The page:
Dr Rosemary Clyne
Senior Lecturer in Biomedical Sciences, Nanchang Joint Programme
Email: firstname.lastname@example.orgTelephone: +44 (0)20 7882 6632Room Number: Room 3.12, Fogg Building
QMUL Science Alive Video Collection
DNA sequencing of cancer gene mutations
In situ hybridisation
Protein expression and purification
Funded by the QMUL Westfield Fund for Enhancing the Student Experience
Regulation of Chromosome Segregation in Meiosis
My research investigates the regulation of chromosome segregation in meiosis using the budding yeast Saccharomyces cerevisiae as a model eukaryotic organism.
My postdoctoral work identified the budding yeast Polo-like kinase, Cdc5, as a critical mediator of the meiosis I chromosome segregation pattern (Clyne et al., Nature Cell Biology 2003). Current work combines genetic and cell biological methods available in this experimental system to investigate the role of post-translational modifications in the regulation of meiosis. This includes analysis of novel roles and regulatory mechanisms of the budding yeast Polo-like kinase in meiosis (Iacovella et al., Cell Cycle 2010).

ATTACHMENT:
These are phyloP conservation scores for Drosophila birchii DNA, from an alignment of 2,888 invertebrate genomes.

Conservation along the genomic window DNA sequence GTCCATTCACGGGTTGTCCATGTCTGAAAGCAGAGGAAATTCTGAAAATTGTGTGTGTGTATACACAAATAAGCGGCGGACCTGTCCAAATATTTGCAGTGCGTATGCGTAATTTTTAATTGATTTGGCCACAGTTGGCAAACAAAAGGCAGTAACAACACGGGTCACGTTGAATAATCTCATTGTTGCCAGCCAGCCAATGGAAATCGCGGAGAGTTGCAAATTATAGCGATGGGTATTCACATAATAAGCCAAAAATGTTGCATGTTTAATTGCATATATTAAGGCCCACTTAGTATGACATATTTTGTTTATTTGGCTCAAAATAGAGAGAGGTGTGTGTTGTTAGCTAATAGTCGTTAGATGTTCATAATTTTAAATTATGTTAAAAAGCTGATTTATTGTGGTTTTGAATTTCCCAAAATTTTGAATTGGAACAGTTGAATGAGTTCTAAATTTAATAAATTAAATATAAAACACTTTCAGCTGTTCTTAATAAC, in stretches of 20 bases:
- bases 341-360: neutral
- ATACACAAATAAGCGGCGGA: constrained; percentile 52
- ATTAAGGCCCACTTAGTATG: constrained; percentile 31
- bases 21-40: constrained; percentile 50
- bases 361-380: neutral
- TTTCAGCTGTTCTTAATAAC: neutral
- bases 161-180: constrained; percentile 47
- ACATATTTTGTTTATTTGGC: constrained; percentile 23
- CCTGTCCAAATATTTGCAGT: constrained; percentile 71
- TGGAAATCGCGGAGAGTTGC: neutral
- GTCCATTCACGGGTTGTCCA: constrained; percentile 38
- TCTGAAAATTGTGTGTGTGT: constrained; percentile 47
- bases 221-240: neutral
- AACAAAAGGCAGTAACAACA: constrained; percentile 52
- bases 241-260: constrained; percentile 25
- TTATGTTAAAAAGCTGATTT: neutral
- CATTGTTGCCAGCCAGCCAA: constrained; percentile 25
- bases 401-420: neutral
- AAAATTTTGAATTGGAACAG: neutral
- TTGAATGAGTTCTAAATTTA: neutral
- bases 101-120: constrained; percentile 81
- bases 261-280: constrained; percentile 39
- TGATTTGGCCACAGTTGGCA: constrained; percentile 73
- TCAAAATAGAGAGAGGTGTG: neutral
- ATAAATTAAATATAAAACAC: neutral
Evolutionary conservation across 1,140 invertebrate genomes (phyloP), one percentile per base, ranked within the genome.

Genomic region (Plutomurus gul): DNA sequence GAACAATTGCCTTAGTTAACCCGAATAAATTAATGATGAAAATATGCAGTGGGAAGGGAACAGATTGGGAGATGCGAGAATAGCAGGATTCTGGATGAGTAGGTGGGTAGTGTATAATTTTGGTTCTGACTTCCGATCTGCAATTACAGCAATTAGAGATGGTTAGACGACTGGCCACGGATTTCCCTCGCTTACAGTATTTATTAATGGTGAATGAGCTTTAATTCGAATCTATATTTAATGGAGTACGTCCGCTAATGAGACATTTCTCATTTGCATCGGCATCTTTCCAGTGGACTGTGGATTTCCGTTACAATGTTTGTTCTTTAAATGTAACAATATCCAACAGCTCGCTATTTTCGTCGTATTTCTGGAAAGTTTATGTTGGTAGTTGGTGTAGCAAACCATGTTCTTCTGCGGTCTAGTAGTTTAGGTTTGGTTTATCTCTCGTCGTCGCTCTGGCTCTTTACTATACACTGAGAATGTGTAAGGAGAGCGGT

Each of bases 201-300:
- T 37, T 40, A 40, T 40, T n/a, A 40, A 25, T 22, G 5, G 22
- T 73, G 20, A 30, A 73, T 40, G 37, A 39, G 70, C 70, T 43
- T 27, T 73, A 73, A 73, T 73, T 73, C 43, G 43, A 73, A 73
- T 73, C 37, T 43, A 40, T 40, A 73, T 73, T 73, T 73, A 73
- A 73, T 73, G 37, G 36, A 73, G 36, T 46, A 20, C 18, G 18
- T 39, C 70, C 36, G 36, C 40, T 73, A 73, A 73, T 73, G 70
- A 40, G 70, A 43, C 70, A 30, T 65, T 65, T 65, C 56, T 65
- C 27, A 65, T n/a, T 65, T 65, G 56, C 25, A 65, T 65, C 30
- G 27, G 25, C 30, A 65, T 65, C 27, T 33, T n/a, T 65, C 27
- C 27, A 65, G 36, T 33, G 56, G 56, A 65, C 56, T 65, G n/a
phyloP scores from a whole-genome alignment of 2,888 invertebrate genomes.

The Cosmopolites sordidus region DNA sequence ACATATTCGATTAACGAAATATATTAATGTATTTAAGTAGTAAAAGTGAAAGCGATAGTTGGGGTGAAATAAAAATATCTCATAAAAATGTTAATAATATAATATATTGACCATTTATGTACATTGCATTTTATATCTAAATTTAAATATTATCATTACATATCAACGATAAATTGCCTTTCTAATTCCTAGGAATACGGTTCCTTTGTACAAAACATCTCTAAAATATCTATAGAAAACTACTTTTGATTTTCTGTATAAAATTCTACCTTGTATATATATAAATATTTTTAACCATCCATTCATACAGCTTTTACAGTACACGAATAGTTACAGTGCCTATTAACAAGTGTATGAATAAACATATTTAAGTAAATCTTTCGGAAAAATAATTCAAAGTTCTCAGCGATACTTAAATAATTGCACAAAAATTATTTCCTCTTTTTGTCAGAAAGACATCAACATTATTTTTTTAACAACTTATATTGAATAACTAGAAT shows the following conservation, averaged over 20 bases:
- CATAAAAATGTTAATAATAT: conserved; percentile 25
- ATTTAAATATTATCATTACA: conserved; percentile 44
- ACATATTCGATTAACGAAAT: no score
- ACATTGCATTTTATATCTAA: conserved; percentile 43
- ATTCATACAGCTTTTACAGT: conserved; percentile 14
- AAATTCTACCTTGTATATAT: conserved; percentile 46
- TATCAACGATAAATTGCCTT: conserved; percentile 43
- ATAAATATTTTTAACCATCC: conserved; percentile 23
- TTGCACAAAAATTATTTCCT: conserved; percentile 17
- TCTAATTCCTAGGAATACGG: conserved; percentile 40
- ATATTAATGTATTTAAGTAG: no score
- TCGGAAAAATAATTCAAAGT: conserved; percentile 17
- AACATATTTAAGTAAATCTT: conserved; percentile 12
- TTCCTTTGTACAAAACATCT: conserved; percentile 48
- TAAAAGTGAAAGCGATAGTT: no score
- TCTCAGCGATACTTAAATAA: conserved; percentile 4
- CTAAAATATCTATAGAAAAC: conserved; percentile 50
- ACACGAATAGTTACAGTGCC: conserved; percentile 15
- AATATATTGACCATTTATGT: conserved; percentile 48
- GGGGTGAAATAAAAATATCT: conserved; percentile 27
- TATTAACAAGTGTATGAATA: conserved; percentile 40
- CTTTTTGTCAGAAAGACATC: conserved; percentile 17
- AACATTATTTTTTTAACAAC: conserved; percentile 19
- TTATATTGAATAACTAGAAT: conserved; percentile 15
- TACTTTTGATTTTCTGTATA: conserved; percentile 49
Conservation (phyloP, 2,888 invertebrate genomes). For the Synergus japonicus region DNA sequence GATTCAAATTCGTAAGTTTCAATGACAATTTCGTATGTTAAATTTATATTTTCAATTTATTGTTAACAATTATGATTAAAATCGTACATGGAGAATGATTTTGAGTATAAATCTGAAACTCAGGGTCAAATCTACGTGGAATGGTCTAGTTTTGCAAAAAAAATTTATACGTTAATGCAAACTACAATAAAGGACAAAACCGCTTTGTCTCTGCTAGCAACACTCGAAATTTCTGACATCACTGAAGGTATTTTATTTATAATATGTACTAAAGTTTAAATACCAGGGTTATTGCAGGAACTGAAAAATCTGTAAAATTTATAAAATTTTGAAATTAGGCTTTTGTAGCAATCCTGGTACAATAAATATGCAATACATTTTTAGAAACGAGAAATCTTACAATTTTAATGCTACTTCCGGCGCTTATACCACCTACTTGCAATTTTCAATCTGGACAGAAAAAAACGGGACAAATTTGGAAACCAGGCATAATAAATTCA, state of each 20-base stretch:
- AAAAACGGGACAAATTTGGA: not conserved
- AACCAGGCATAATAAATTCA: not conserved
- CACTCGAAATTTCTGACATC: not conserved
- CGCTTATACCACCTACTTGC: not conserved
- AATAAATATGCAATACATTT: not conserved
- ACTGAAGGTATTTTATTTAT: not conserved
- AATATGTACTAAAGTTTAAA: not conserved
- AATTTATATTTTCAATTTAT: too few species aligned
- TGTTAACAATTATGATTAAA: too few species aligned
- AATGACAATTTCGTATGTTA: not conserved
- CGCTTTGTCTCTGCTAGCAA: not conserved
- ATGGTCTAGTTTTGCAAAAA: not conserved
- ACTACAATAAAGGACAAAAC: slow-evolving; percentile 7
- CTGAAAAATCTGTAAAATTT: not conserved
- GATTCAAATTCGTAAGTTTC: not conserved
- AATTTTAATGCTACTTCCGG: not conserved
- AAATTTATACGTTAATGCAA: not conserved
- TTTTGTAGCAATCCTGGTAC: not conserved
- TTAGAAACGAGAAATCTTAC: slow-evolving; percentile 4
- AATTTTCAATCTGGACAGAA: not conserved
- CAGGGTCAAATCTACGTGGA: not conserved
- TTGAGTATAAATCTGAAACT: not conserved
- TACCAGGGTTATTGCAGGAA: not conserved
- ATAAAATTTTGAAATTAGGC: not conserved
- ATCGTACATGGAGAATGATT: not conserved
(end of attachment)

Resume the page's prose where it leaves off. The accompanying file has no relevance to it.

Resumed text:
My group has also described the first quantitative proteomic analyses of yeast meiosis (Grassl et al., Proteomics 2010; Scaife et al., Proteomics 2010). Through this work, we constructed the first databases of protein expression patterns in meiosis. We also completed a study to optimise methods for yeast 2-DE analysis (Grassl et al., Proteomics 2009), which have been shown to be applicable to other types of biological samples.
An important future goal will be to extend our findings on the mechanisms of yeast meiosis to that of mammals.